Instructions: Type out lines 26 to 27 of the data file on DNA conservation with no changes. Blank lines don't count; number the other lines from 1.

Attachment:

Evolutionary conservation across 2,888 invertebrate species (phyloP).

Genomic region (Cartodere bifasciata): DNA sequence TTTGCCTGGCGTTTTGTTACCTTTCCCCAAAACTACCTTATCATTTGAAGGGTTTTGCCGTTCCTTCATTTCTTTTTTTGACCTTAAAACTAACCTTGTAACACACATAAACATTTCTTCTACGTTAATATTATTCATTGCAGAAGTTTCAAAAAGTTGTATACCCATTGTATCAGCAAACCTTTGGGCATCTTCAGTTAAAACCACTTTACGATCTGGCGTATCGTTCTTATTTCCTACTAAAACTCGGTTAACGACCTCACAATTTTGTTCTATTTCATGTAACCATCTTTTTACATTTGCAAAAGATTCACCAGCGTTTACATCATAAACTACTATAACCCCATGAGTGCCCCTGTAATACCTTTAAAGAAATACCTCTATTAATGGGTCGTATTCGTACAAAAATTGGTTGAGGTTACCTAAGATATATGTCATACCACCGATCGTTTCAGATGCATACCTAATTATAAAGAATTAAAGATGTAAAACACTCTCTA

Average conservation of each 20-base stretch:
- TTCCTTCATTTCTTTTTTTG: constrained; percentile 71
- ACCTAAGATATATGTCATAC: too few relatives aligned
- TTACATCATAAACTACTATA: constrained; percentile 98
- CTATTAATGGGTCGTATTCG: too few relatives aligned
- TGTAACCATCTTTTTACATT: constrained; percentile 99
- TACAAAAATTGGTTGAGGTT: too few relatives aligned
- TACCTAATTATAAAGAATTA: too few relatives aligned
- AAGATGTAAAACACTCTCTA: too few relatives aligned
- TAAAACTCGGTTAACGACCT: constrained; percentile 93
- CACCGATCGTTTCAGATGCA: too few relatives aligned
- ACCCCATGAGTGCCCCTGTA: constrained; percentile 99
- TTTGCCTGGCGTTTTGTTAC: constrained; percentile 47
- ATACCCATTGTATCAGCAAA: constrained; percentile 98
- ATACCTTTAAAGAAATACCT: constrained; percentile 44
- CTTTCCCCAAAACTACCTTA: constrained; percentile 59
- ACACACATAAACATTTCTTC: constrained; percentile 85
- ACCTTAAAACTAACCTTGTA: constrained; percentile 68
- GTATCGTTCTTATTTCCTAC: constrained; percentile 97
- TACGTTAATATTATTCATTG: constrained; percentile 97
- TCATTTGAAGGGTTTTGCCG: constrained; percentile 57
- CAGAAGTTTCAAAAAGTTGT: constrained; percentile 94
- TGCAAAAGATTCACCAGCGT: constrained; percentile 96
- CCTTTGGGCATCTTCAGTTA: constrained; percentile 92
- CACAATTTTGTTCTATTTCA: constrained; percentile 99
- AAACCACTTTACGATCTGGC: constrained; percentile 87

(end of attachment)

- CCTTTGGGCATCTTCAGTTA: constrained; percentile 92
- CACAATTTTGTTCTATTTCA: constrained; percentile 99